Feminist Principles of the Internet - Version 2.0
, August 2016
A feminist internet works towards empowering more women and queer persons – in all our diversities – to fully enjoy our rights, engage in pleasure and play, and dismantle patriarchy. This integrates our different realities, contexts and specificities – including age, disabilities, sexualities, gender identities and expressions, socioeconomic locations, political and religious beliefs, ethnic origins, and racial markers. The following key principles are critical towards realising a feminist internet.
1. Access to the internet
A feminist internet starts with enabling more women and queer persons to enjoy universal, acceptable, affordable, unconditional, open, meaningful and equal access to the internet.
2. Access to information
We support and protect unrestricted access to information relevant to women and queer persons, particularly information on sexual and reproductive health and rights, pleasure, safe abortion, access to justice, and LGBTIQ issues. This includes diversity in languages, abilities, interests and contexts.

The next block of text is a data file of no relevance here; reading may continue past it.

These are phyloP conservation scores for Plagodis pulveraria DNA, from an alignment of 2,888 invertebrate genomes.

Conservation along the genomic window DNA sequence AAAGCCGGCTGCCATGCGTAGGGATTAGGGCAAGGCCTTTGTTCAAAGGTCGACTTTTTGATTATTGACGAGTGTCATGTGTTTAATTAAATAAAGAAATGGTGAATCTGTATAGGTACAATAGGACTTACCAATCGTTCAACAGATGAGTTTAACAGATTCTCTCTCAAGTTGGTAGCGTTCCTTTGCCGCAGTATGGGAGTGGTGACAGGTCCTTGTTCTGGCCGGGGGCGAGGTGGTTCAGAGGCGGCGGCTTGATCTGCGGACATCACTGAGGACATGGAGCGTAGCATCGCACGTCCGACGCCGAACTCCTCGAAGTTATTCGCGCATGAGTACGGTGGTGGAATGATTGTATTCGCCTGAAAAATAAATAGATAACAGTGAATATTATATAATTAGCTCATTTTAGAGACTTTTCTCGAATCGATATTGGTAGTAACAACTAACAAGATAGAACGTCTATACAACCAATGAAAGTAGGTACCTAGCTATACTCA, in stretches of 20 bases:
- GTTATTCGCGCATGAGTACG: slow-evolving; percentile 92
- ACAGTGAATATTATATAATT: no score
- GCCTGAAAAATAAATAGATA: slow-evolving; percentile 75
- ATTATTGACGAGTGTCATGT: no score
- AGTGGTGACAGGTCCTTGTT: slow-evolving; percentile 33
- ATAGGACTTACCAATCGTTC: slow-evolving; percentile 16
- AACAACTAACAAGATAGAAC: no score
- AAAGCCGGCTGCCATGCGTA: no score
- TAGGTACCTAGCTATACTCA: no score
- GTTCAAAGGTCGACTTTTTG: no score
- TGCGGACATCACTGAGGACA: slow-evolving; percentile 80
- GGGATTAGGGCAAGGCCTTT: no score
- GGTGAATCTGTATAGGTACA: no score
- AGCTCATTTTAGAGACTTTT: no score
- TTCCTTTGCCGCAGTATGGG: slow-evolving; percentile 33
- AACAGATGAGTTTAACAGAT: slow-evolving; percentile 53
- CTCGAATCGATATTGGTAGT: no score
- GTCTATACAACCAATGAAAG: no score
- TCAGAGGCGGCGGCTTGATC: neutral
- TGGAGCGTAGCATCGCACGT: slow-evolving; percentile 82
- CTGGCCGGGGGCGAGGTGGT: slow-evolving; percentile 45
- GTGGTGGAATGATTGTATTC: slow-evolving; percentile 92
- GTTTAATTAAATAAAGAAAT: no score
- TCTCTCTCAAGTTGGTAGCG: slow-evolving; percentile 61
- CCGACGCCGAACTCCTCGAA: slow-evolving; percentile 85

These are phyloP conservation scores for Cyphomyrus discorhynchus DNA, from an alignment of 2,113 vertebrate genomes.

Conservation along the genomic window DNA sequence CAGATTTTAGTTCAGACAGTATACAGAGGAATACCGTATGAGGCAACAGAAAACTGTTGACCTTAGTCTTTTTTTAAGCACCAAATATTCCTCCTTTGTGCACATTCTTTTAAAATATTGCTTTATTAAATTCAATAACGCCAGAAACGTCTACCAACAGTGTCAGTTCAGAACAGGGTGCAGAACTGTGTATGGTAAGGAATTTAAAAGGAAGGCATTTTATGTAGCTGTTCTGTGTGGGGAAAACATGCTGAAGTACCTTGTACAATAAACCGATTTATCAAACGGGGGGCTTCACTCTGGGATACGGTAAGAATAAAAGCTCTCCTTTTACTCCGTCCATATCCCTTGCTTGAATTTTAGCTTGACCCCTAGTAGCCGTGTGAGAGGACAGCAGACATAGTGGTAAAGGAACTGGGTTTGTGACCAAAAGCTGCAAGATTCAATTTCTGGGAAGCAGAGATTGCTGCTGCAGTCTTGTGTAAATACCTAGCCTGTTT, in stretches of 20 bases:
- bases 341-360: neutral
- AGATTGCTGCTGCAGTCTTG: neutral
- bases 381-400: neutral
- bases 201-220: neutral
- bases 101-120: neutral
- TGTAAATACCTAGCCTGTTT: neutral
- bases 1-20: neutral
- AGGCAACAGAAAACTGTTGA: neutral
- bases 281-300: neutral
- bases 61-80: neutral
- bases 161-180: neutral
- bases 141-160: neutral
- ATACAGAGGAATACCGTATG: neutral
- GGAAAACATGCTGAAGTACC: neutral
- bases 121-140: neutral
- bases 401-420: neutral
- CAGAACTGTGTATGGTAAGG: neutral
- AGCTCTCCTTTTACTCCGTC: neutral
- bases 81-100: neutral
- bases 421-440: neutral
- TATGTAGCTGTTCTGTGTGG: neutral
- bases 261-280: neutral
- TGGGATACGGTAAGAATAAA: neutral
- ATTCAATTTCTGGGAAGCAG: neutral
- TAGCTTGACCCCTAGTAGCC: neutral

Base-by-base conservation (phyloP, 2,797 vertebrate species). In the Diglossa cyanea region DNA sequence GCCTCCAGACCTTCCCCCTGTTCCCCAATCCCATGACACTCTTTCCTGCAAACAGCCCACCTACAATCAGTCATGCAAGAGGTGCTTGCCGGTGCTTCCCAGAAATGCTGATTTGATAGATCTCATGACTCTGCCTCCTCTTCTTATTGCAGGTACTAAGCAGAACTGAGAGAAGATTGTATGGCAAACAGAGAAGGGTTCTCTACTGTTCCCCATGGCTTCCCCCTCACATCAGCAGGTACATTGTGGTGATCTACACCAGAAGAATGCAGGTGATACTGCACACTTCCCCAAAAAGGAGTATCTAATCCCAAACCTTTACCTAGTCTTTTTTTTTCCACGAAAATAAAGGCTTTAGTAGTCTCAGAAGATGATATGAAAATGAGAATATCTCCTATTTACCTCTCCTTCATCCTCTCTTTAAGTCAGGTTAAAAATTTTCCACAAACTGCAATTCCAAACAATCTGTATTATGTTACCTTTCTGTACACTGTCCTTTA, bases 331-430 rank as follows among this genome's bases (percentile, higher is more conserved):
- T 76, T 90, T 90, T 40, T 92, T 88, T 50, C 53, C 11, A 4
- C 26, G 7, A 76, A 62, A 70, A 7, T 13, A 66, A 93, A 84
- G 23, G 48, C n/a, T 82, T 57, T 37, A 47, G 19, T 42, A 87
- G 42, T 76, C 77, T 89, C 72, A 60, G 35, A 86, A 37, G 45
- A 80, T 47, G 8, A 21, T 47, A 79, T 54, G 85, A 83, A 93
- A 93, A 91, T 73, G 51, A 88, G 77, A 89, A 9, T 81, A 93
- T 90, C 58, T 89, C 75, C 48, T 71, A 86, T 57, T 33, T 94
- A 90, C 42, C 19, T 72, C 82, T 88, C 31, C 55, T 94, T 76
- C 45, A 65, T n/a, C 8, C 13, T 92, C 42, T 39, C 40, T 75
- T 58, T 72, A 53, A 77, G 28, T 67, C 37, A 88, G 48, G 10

3. Usage of technology
Women and queer persons have the right to code, design, adapt and critically and sustainably use ICTs and reclaim technology as a platform for creativity and expression, as well as to challenge the cultures of sexism and discrimination in all spaces.
Movements and public participation
The internet is a space where social norms are negotiated, performed and imposed, often in an extension of other spaces shaped by patriarchy and heteronormativity. Our struggle for a feminist internet is one that forms part of a continuum of our resistance in other spaces, public, private and in-between.
5. Movement building
The internet is a transformative political space. It facilitates new forms of citizenship that enable individuals to claim, construct and express selves, genders and sexualities. This includes connecting across territories, demanding accountability and transparency, and creating opportunities for sustained feminist movement building.
6. Decision making in internet governance